Do your Designs Sing?

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We often
consider design to be safe if prototypes work out fine, or if over a period of
time legacy data has paved the way. If comfortable with analysis, static tests
are the first line of defense to prove concepts. Knowing loading conditions,
and component interaction with its environment we identify success with an
appeasing color chart of blue and green colors. Could it be we missed a few
nuances making our best design not perform as planned? Let me clarify….

As you’re
cruising along in your ride there is a sudden noise that always occurs at a
certain speed. It goes away as soon as you cross that speed. Or remember the
time when the plastic stool could not hold your weight and you simply
attributed that to Walmart’s poor quality products. How about excessive use of
certain microwavable utensils and then suddenly the lid never fits. Do you
think these all are poor designs or someone didn’t do their homework? Can there
be a similar case at work…..how about the motor in a plant shop that hums at a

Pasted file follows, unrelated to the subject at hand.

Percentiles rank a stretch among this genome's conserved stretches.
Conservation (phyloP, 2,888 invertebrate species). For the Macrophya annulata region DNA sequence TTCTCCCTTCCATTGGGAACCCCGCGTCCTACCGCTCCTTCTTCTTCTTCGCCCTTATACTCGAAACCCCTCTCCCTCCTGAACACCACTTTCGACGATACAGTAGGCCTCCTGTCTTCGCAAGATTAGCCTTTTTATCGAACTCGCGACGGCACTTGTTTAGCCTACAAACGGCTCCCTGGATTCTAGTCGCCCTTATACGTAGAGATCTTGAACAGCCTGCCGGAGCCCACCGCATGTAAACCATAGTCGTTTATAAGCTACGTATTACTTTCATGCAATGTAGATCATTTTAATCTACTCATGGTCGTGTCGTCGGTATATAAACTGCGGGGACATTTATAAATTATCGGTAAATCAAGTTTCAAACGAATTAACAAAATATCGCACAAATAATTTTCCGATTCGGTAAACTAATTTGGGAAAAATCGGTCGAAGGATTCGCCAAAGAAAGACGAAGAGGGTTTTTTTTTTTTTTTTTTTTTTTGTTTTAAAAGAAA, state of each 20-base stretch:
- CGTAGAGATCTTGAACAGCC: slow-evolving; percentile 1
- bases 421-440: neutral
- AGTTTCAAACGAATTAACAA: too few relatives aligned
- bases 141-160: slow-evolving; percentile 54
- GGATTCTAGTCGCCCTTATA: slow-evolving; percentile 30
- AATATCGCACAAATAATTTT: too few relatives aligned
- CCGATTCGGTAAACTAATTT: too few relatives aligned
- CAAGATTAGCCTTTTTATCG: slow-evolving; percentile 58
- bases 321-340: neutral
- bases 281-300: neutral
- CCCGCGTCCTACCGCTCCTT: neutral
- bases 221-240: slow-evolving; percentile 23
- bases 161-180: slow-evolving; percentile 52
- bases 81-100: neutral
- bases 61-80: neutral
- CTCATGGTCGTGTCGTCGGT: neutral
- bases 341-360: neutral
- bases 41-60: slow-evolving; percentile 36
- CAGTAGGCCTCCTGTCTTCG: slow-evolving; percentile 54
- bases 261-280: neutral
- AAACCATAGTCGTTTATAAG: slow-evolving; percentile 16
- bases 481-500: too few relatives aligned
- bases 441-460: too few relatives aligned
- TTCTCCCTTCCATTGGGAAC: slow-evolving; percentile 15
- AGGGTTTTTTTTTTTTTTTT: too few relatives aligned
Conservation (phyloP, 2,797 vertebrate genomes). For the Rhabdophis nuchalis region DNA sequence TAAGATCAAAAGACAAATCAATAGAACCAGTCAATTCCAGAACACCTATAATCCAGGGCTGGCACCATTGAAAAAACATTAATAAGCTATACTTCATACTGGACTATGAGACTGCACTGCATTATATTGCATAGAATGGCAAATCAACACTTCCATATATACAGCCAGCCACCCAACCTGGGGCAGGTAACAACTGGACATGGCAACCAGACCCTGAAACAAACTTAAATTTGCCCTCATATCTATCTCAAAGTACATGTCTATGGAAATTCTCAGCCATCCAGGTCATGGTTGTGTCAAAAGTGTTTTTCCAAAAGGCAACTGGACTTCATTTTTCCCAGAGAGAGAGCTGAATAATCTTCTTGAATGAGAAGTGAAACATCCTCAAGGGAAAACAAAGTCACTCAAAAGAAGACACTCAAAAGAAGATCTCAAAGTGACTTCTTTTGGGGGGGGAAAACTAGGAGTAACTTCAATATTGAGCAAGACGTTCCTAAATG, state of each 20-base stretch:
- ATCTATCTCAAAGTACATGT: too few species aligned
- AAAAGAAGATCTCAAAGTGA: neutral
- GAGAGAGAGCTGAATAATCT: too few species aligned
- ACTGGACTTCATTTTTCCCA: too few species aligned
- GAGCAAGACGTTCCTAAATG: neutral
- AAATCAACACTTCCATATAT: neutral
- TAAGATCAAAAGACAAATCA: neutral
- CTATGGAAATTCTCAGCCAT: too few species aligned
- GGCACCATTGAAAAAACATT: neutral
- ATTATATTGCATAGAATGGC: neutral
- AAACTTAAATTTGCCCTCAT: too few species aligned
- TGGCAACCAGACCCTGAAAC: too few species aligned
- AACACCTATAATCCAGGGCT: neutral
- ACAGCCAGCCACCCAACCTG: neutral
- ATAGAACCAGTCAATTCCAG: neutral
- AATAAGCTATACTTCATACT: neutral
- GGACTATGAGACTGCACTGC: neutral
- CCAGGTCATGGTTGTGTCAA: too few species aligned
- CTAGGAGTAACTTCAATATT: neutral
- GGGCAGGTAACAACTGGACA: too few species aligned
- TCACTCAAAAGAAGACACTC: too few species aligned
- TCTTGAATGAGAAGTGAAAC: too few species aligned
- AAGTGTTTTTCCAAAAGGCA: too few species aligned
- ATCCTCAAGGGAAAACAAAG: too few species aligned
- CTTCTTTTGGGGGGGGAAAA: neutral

certain rpm, or certain portions of work space that are over cooled compared to
others. Maybe it’s time we tried to look at designs in their environment,
rather than simply understanding loading conditions.

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Frequency / Modal tests: The reason why you hear odd sounds
in the car is because a car body’s natural frequency matched the rate at which
wind load was acting on it, the same reason why the motor in plant shop hums at
a certain rate. This concept is called resonance. In the case of a guitar,
resonance appeases ear buds.

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Buckling tests: WalMart’s plastic stool which is
designed to hold a certain weight failed because of a phenomenon called
buckling. When thin slender cross sections are subjected to compressive loads
they fail in a combination of yielding and buckling. The material cross section
deforms slightly and hence incapacitates it from providing resistance to an
applied load.
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Thermal tests: When a component heats up it
expands. This is precisely the reason why there are gaps in rail road tracks.
There are slots made in the cutting blade of a saw to accomplish effective
heat dissipation.

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Fatigue tests: When a component is repeatedly
loaded and unloaded, there are residual loads left in the component. This is
what causes the microwave utensil lids to not fit in after an extended period of
usage.

COSMOS or
SOLIDWORKS Simulation can help you account for all possible design scenarios.
The idea is to empower you to think more about your designs rather than the
design process.

Rajat Trehan

Product Manager – Design Validation

Computer Aided Technology Inc.